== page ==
giving a full historical analysis of allocutionSummary of this case from State v. Bowen
Opinion filed January 15, 1988.
SYLLABUS BY THE COURT
1. CRIMINAL LAW — Sentencing — Defendant's Right to Allocution — Waiver of Right. K.S.A. 22-3424(4) establishes the right of a defendant to allocution, which right is not waived by the defendant's silence or by argument of counsel. The right to allocution is waived, however, when a defendant fails to raise the issue of denial of allocution in a motion to modify sentence.
2. SAME — Sentencing — Factors to Be Considered by Sentencing Court — Substantial Compliance by Court When It Incorporates Presentence Report into Record Which Addresses Factors. A sentencing court may be found to have substantially complied with K.S.A. 21-4606 when it incorporates into the record a presentence report which addresses the seven factors which must be considered pursuant to K.S.A. 21-4606(2).
3. SAME — Sentencing — Objectives of Corrections System Need Not Be Specifically Considered by Sentencing Court. K.S.A. 1986 Supp. 21-4601 states the objectives of the corrections system, but does not require the sentencing court to specifically consider those objectives as it must the factors in K.S.A. 21-4606.
Appeal from Shawnee district court, E. NEWTON VICKERS, judge. Opinion filed January 15, 1988. Affirmed.
Martha J. Coffman, assistant appellate defender, argued the cause and Benjamin C. Wood, chief appellate defender, was with her on the brief for appellant.
James J. Welch, assistant district attorney, argued the cause and Robert T. Stephan, attorney general, and Gene M. Olander, district attorney, were with him on the brief for appellee.
The opinion of the court was delivered by
This is a criminal action. Leslie Webb appeals his sentences for aggravated robbery, K.S.A. 21-3427, and aggravated assault on a law enforcement officer, K.S.A. 21-3411.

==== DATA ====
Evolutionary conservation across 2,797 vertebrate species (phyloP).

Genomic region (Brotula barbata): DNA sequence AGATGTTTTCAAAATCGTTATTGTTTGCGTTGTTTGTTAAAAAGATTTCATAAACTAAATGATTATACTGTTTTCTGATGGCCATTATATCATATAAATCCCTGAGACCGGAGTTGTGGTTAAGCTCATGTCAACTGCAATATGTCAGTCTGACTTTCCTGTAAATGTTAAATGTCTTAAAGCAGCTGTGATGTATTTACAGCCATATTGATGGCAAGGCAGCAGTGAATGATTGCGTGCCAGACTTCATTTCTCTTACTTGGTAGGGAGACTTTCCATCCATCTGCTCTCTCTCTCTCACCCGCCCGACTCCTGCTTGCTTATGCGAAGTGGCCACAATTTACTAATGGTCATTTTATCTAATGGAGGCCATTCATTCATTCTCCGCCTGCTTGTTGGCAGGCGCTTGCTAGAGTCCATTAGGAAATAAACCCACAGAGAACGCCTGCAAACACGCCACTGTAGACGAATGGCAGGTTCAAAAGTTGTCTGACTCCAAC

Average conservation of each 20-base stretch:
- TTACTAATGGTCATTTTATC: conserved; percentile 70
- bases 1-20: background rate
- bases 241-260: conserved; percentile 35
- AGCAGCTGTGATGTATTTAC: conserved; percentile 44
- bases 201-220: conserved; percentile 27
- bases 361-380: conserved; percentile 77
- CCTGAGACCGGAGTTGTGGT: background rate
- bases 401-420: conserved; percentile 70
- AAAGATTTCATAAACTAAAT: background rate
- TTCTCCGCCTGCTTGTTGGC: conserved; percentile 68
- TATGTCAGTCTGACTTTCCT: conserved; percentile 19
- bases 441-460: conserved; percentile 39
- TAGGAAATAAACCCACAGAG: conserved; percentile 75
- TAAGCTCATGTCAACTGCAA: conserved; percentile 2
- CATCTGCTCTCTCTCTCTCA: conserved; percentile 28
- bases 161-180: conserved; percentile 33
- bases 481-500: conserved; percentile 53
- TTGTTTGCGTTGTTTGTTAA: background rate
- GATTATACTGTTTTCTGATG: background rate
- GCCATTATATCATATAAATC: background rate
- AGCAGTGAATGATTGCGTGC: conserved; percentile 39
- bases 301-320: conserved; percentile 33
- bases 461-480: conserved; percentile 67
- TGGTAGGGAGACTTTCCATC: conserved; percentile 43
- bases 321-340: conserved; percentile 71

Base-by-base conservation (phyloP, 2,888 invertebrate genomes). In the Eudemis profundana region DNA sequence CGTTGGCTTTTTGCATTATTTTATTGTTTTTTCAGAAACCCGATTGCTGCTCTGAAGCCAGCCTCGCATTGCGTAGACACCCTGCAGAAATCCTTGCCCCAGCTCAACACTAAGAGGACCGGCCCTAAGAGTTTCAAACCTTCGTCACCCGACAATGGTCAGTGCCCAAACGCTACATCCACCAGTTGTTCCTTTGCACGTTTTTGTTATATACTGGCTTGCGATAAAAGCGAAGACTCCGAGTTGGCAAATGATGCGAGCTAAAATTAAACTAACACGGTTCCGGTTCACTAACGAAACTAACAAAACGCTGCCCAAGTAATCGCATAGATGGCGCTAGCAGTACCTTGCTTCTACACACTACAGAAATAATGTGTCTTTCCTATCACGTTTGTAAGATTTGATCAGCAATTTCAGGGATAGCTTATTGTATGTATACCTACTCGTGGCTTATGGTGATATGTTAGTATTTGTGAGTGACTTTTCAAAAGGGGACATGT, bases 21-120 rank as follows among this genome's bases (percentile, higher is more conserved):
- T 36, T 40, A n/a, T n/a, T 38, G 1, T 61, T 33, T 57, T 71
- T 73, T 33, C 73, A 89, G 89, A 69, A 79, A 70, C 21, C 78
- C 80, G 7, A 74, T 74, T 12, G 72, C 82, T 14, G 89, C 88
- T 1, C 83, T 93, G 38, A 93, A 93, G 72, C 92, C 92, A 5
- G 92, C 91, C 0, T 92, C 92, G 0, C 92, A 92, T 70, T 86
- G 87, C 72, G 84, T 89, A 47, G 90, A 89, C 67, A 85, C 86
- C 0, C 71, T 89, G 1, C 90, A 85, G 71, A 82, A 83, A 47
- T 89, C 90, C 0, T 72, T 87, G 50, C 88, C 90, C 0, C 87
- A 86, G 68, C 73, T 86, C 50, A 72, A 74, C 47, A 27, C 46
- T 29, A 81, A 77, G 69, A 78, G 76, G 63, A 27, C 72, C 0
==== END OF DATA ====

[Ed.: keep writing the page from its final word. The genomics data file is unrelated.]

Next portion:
The facts giving rise to this action are as follows: On January 4, 1986, at 3:55 a.m., Webb entered a Kwik Shop in Topeka and demanded money from the cashier. He showed her the revolver he was carrying and said he would shoot her if necessary. He escaped with $69.61.
On April 11, 1986, at 3:33 a.m., Webb entered another Kwik Shop in Topeka and again committed armed robbery. He also took $10.00 from a customer who was in the store. This time, however, police were on surveillance. They followed him as he left the store.
After a high-speed car chase, Webb left his car and ran down an alley. When he was spotted by helicopter, a police officer caught up with him. Webb started waving the gun, pointing it sometimes at his own head and sometimes at the officer. The officer repeatedly ordered Webb to drop the gun, and Webb kept yelling, "Shoot me! Go ahead and shoot me!" When Webb would not drop the gun, the officer shot him in the arm and took him into custody.
The cashier from the first Kwik Shop hold-up identified Webb. After plea negotiations, Webb pled guilty to one count of aggravated robbery and one count of aggravated assault on a police officer. The district court ordered a presentence investigation and report.
At the sentencing hearing, the court asked Webb's counsel, Al Bandy, if he had examined the presentence report. Bandy replied he had, and that he had discussed the report with Webb. The court then asked for and received counsels' comments. Defense counsel made an impassioned statement in behalf of Webb. He spoke of Webb's "severe drinking problem," contending Webb was intoxicated while committing the crimes. He stressed that mandatory sentencing because of the gun meant Webb would spend at least three and a half years in jail. He argued it appeared Webb had been in more danger of shooting himself than anyone else. He declared the minimum sentence gave Webb plenty of time to break his drinking habit, which he contended was the major cause of Webb's lawlessness. He asserted the shock of being shot by the police officer had given Webb the motivation to change his ways.